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Each year the National Association for Law Placement publishes demographic data on diversity in the nation’s largest law firms. Based on a report prepared for the Chicago Committee by NALP, over the past 10 years, attorneys of color have made mere fractional gains in their representation at the partnership level in these firms.

An article in the December 10 issue of The National Law Journal, “The Law Trails Other Professions in Ethnic Diversity,” focused on a Microsoft Inc. study concluding that the legal profession is diversifying at a slower rate than other professions with similar education and licensing requirements. In its study, Microsoft zeroed in on enhancing the education pipeline as a solution.

Although Microsoft correctly ­focuses on a need for enhancing the ­education pipeline, changing how attorneys of color fare once employed post-law school graduation is just as critical a factor in making true progress in diversifying the legal profession. Investing in the path to law firm partnership and to firm leadership for attorneys of color is at the core of our objectives at the Chicago Committee, a 25-year-old organization whose diversity mission centers on attorneys of color, primarily in large law firms.

Empirical research on law firm diversity suggests that the most significant way for law firms to positively affect the career trajectory of minority attorneys is to focus on talent development best practices. Moreover, research shows that changing the way that law firms have traditionally developed and managed their professional talent can directly improve law firms’ bottom line. The Chicago Committee has developed a set of tools for large law firms that is instrumental to supporting best talent-development practices. The tools, collectively called the Talent Development Initiative, include a base line diagnostic template, best-practices models and index criteria by which law firms can determine whether firm policies, practices and culture are as favorable as possible to retain minority attorneys.

In a letter sent last August to Illinois law firms, the Illinois Supreme Court Commission on Professionalism, whose oversight mandate includes diversity and inclusion in the legal profession, endorsed the Talent Development Initiative and its goals. In that letter, the commission encouraged law firms to be intentional about achieving institutional diversity and urged them to consider using the initiative’s tools to achieve that goal.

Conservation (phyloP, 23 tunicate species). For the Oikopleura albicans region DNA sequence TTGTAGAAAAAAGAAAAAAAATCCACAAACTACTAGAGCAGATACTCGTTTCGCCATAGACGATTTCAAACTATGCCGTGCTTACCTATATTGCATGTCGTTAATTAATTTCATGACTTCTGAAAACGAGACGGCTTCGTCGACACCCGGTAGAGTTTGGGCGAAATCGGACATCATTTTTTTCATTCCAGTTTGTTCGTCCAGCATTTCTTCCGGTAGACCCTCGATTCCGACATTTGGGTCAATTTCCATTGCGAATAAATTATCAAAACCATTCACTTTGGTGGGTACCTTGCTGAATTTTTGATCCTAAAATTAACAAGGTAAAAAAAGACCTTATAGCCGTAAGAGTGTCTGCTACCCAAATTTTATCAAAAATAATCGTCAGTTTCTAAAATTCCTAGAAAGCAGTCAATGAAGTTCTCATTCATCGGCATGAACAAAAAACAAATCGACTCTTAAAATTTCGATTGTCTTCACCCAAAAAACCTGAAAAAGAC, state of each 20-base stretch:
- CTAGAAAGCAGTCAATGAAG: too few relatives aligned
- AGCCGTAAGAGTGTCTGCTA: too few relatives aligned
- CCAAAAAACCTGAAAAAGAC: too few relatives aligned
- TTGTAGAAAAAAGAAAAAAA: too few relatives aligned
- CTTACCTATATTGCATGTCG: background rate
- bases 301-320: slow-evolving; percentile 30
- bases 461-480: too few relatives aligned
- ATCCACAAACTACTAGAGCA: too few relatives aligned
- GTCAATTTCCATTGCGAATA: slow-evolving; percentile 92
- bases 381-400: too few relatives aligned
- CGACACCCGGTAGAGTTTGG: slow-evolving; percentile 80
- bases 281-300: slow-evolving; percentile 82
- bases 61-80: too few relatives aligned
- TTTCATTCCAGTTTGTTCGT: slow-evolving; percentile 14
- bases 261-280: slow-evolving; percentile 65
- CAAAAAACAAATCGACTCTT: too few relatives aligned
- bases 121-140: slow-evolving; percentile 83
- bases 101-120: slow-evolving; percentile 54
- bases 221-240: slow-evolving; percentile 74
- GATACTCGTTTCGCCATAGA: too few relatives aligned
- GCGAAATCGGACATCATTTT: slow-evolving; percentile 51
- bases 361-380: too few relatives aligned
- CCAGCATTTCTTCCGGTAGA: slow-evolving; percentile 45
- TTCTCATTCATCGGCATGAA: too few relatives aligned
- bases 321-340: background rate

OUTDATED TALENT DEVELOPMENT

The Talent Development Initiative is designed to overcome law firms’ continued reliance on an outdated talent-development model. Often referred to as the free market enterprise model, it is poorly equipped to prepare young lawyers for a legal industry dominated by megalaw firms serving megaclients that require specialized legal expertise on a large scale.

Moreover, it often results in inequitable and ineffective distribution of development opportunities. Traditionally, law firms hired good raw talent — defined primarily by law school and grade-point average standing — and relied on partners to train and sponsor these young lawyers by subject-matter rotation, delegation and supervision. Associate numbers were relatively small, associate attrition was relatively low and there was less lateral hiring. The system was workable.

Today, partners delegate their work to larger numbers of associates and rely on the more senior associates to supervise junior associates. Under these circumstances, high-quality talent development is not assured.

There is little to no oversight regarding the quantity, and equally important, the quality of work distributed to each associate. Distribution of high-quality assignments is often determined by the personal comfort level of a partner with a particular associate.

More often than not, this means that associates who are most similar to the partner doling out the work get the most and the best assignments, leaving attorneys of color out of this critical in-crowd whose membership defines the group most likely to successfully transition to partnership.

The Chicago Committee and forward-thinking firm leadership understand that more formal and professionally supervised talent-development systems are required to train, sponsor and retain qualified talent, especially attorneys of color.

A critical component of the Talent Development Initiative’s best practices includes work assignment systems designed to ensure entry-level associates of color get both quantitative and qualitative work assignments that will maximize their legal skills’ development. Another component is a ­competency model so that junior lawyers clearly understand the practice and relationship-building competencies they must have at each stage of their career to achieve partnership. A third component is regular, effective advice and consultation from partners about practice and career development.

It is noteworthy that several Chicago Committee’s member law firms have implemented all or some components of the Talent Development Initiative with favorable results, including Hinshaw & Culbertson; McDermott Will & Emery; and Seyfarth Shaw. The Chicago Committee will continue to follow and to report on the progress of firms that implement the Talent Development Initiative.

It is essential to be mindful that enabling the success of those who have passed through the pipeline will itself have an impact on those to follow.

Peggy A. Davis is executive director of the Chicago Committee. She is a former partner at Winston & Strawn and was general ­counsel for the Metropolitan Pier and ­Exposition Authority in Chicago and vice president for diversity and staffing at Exelon Corp.